Fortunately, once we get outside the city and meet back up with Earno, the man responsible for Merlin's exile, the story really begins to pick up. There's a subtle antagonism between the two men that you can feel, and enough conflicted loyalties on both sides to really add some tension to the tale. Neither are particularly likable as protagonists, which does present a bit of a challenge - especially when the dwarves so often steal the show - but they're interesting, and admirable in their own way.

It's with the first appearance of the dragons, however, that Enge completely won me over. It seems as if dragons have become somewhat passé in recent years, as gritty realism and militaristic tales have come to dominate much of the market, so it was refreshing to encounter real dragons again - intelligent, greedy, treasure-seeking, malevolent creatures, full of magic and fire.
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2 of 2 people found the following review helpful By Clay Kallam on June 11, 2013
Format: Paperback
Morlock Ambrosius, son of Merlin and Nimue from the Arthurian legends, has a crooked shoulder, a resistance to fire and a dark pysche that probably would result in a 21st century prescription for Welbutrin.

He returns in "Guile of Dragons" (Pyr, $17.95, 278 pages), which is book one of the Tournament of Shadows, and which appears to be James Enge's backstory for the Morlock readers have encountered in three previous books. This is all good news, for Enge is a more than capable writer and Morlock is one of the more intriguing antiheroes out there right now, given his struggles to survive in a bleak pre-industrial world.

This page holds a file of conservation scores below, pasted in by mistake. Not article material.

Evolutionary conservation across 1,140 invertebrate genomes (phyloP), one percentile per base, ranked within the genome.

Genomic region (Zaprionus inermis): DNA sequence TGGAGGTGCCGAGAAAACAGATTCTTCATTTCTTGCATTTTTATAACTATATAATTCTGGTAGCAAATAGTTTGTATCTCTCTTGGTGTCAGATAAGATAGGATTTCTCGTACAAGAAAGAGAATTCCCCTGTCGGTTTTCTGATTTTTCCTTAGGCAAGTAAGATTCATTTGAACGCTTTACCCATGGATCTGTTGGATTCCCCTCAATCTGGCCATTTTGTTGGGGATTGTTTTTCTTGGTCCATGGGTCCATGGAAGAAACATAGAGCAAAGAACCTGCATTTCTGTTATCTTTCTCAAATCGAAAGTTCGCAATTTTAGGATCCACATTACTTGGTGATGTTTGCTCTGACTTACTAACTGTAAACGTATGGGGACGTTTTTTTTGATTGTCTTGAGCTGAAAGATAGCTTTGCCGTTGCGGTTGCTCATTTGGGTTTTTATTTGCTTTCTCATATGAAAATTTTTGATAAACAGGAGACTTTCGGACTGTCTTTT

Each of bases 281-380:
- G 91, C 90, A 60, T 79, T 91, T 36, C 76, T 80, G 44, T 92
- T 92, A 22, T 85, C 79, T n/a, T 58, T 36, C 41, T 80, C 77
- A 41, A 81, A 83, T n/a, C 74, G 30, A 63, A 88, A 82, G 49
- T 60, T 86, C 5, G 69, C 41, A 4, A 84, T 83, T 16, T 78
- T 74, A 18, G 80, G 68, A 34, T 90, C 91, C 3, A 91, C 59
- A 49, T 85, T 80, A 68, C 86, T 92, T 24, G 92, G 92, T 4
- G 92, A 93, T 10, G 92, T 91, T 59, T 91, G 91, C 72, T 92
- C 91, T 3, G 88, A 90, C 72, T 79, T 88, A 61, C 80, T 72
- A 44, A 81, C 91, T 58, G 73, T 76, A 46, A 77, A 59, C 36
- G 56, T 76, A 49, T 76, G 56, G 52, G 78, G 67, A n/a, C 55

In "Guile of Dragons," Morlock is a young soldier, of sorts, who gets involved when dragons invade the territory he must protect. At the same time, Morlock must deal with revelations regarding Merlin, his arrogant father who was imprisoned by another wizard before Morlock was born, as well as his surrogate father, the leader of the dwarves who raised him.

But don't think that means readers must plow through long passages of Freudian patriarchy issues - the action is constant, the writing crisp and the extra depth added to the narrative by those paternal issues only adds to the book. So if you haven't yet read any of Enge's books, this is the place to start - and you have a lot of good reading ahead of you.